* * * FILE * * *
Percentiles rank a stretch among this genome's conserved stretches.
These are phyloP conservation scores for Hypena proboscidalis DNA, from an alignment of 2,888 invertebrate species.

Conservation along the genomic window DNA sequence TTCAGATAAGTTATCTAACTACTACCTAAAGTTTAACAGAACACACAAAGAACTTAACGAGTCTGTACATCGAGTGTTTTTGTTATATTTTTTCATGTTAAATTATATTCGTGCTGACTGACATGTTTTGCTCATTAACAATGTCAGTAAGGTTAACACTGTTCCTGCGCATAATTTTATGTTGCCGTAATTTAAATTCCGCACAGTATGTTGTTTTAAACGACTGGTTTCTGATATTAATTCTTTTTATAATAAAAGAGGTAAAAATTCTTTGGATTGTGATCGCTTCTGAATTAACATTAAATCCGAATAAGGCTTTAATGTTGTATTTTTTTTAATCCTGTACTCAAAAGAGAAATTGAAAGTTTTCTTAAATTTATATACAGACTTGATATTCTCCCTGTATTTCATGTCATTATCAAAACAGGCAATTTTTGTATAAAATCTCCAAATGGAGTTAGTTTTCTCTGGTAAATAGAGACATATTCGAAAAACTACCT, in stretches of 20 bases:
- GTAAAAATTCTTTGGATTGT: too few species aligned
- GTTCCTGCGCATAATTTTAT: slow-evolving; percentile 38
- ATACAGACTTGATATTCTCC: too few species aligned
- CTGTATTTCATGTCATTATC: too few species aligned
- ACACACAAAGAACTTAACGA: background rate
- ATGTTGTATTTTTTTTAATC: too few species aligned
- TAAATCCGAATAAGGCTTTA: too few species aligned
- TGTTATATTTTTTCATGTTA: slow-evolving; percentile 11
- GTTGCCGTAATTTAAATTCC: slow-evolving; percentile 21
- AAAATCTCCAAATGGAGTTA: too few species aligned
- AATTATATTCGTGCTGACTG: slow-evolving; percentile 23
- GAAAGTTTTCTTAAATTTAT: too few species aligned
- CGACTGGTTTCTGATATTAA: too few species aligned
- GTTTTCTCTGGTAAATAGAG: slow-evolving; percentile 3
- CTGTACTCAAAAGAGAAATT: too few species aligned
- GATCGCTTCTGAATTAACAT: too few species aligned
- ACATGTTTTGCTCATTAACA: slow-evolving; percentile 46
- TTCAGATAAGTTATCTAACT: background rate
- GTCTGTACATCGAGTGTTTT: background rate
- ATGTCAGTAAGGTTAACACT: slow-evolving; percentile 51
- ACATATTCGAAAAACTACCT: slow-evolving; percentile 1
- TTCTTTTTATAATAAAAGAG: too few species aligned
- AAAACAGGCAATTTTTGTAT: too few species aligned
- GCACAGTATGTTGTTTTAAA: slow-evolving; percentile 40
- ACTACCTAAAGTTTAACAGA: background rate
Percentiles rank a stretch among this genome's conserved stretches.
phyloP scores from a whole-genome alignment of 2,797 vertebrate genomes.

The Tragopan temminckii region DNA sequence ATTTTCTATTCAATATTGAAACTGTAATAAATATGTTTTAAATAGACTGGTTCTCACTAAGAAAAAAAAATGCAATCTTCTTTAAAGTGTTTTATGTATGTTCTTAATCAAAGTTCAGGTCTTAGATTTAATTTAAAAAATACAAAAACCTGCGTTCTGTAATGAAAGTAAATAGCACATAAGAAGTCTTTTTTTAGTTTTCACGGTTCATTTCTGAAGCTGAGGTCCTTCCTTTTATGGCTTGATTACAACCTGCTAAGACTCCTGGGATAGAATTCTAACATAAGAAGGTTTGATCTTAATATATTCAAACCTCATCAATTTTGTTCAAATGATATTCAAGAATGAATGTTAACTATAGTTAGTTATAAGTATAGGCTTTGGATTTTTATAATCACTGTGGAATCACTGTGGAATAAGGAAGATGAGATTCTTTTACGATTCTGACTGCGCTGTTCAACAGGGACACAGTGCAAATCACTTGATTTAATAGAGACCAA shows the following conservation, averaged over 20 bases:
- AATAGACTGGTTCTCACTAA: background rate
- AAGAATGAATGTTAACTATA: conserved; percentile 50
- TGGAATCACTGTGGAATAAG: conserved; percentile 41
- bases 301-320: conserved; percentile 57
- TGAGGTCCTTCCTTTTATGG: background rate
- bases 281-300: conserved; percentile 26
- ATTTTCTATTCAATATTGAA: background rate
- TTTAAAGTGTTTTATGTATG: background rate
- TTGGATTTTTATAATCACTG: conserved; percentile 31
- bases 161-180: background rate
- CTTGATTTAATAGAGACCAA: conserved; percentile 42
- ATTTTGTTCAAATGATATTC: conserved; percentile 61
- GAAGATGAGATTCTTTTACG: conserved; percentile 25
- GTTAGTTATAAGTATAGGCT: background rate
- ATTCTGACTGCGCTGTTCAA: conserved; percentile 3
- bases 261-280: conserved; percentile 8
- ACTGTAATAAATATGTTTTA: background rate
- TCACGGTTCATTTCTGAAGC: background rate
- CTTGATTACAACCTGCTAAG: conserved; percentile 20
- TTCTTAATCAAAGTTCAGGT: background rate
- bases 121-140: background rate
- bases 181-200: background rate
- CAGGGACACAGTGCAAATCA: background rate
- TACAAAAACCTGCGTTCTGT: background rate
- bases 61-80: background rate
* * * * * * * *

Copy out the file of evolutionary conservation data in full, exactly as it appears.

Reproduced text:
Percentiles rank a stretch among this genome's conserved stretches.
These are phyloP conservation scores for Hypena proboscidalis DNA, from an alignment of 2,888 invertebrate species.

Conservation along the genomic window DNA sequence TTCAGATAAGTTATCTAACTACTACCTAAAGTTTAACAGAACACACAAAGAACTTAACGAGTCTGTACATCGAGTGTTTTTGTTATATTTTTTCATGTTAAATTATATTCGTGCTGACTGACATGTTTTGCTCATTAACAATGTCAGTAAGGTTAACACTGTTCCTGCGCATAATTTTATGTTGCCGTAATTTAAATTCCGCACAGTATGTTGTTTTAAACGACTGGTTTCTGATATTAATTCTTTTTATAATAAAAGAGGTAAAAATTCTTTGGATTGTGATCGCTTCTGAATTAACATTAAATCCGAATAAGGCTTTAATGTTGTATTTTTTTTAATCCTGTACTCAAAAGAGAAATTGAAAGTTTTCTTAAATTTATATACAGACTTGATATTCTCCCTGTATTTCATGTCATTATCAAAACAGGCAATTTTTGTATAAAATCTCCAAATGGAGTTAGTTTTCTCTGGTAAATAGAGACATATTCGAAAAACTACCT, in stretches of 20 bases:
- GTAAAAATTCTTTGGATTGT: too few species aligned
- GTTCCTGCGCATAATTTTAT: slow-evolving; percentile 38
- ATACAGACTTGATATTCTCC: too few species aligned
- CTGTATTTCATGTCATTATC: too few species aligned
- ACACACAAAGAACTTAACGA: background rate
- ATGTTGTATTTTTTTTAATC: too few species aligned
- TAAATCCGAATAAGGCTTTA: too few species aligned
- TGTTATATTTTTTCATGTTA: slow-evolving; percentile 11
- GTTGCCGTAATTTAAATTCC: slow-evolving; percentile 21
- AAAATCTCCAAATGGAGTTA: too few species aligned
- AATTATATTCGTGCTGACTG: slow-evolving; percentile 23
- GAAAGTTTTCTTAAATTTAT: too few species aligned
- CGACTGGTTTCTGATATTAA: too few species aligned
- GTTTTCTCTGGTAAATAGAG: slow-evolving; percentile 3
- CTGTACTCAAAAGAGAAATT: too few species aligned
- GATCGCTTCTGAATTAACAT: too few species aligned
- ACATGTTTTGCTCATTAACA: slow-evolving; percentile 46
- TTCAGATAAGTTATCTAACT: background rate
- GTCTGTACATCGAGTGTTTT: background rate
- ATGTCAGTAAGGTTAACACT: slow-evolving; percentile 51
- ACATATTCGAAAAACTACCT: slow-evolving; percentile 1
- TTCTTTTTATAATAAAAGAG: too few species aligned
- AAAACAGGCAATTTTTGTAT: too few species aligned
- GCACAGTATGTTGTTTTAAA: slow-evolving; percentile 40
- ACTACCTAAAGTTTAACAGA: background rate
Percentiles rank a stretch among this genome's conserved stretches.
phyloP scores from a whole-genome alignment of 2,797 vertebrate genomes.

The Tragopan temminckii region DNA sequence ATTTTCTATTCAATATTGAAACTGTAATAAATATGTTTTAAATAGACTGGTTCTCACTAAGAAAAAAAAATGCAATCTTCTTTAAAGTGTTTTATGTATGTTCTTAATCAAAGTTCAGGTCTTAGATTTAATTTAAAAAATACAAAAACCTGCGTTCTGTAATGAAAGTAAATAGCACATAAGAAGTCTTTTTTTAGTTTTCACGGTTCATTTCTGAAGCTGAGGTCCTTCCTTTTATGGCTTGATTACAACCTGCTAAGACTCCTGGGATAGAATTCTAACATAAGAAGGTTTGATCTTAATATATTCAAACCTCATCAATTTTGTTCAAATGATATTCAAGAATGAATGTTAACTATAGTTAGTTATAAGTATAGGCTTTGGATTTTTATAATCACTGTGGAATCACTGTGGAATAAGGAAGATGAGATTCTTTTACGATTCTGACTGCGCTGTTCAACAGGGACACAGTGCAAATCACTTGATTTAATAGAGACCAA shows the following conservation, averaged over 20 bases:
- AATAGACTGGTTCTCACTAA: background rate
- AAGAATGAATGTTAACTATA: conserved; percentile 50
- TGGAATCACTGTGGAATAAG: conserved; percentile 41
- bases 301-320: conserved; percentile 57
- TGAGGTCCTTCCTTTTATGG: background rate
- bases 281-300: conserved; percentile 26
- ATTTTCTATTCAATATTGAA: background rate
- TTTAAAGTGTTTTATGTATG: background rate
- TTGGATTTTTATAATCACTG: conserved; percentile 31
- bases 161-180: background rate
- CTTGATTTAATAGAGACCAA: conserved; percentile 42
- ATTTTGTTCAAATGATATTC: conserved; percentile 61
- GAAGATGAGATTCTTTTACG: conserved; percentile 25
- GTTAGTTATAAGTATAGGCT: background rate
- ATTCTGACTGCGCTGTTCAA: conserved; percentile 3
- bases 261-280: conserved; percentile 8
- ACTGTAATAAATATGTTTTA: background rate
- TCACGGTTCATTTCTGAAGC: background rate
- CTTGATTACAACCTGCTAAG: conserved; percentile 20
- TTCTTAATCAAAGTTCAGGT: background rate
- bases 121-140: background rate
- bases 181-200: background rate
- CAGGGACACAGTGCAAATCA: background rate
- TACAAAAACCTGCGTTCTGT: background rate
- bases 61-80: background rate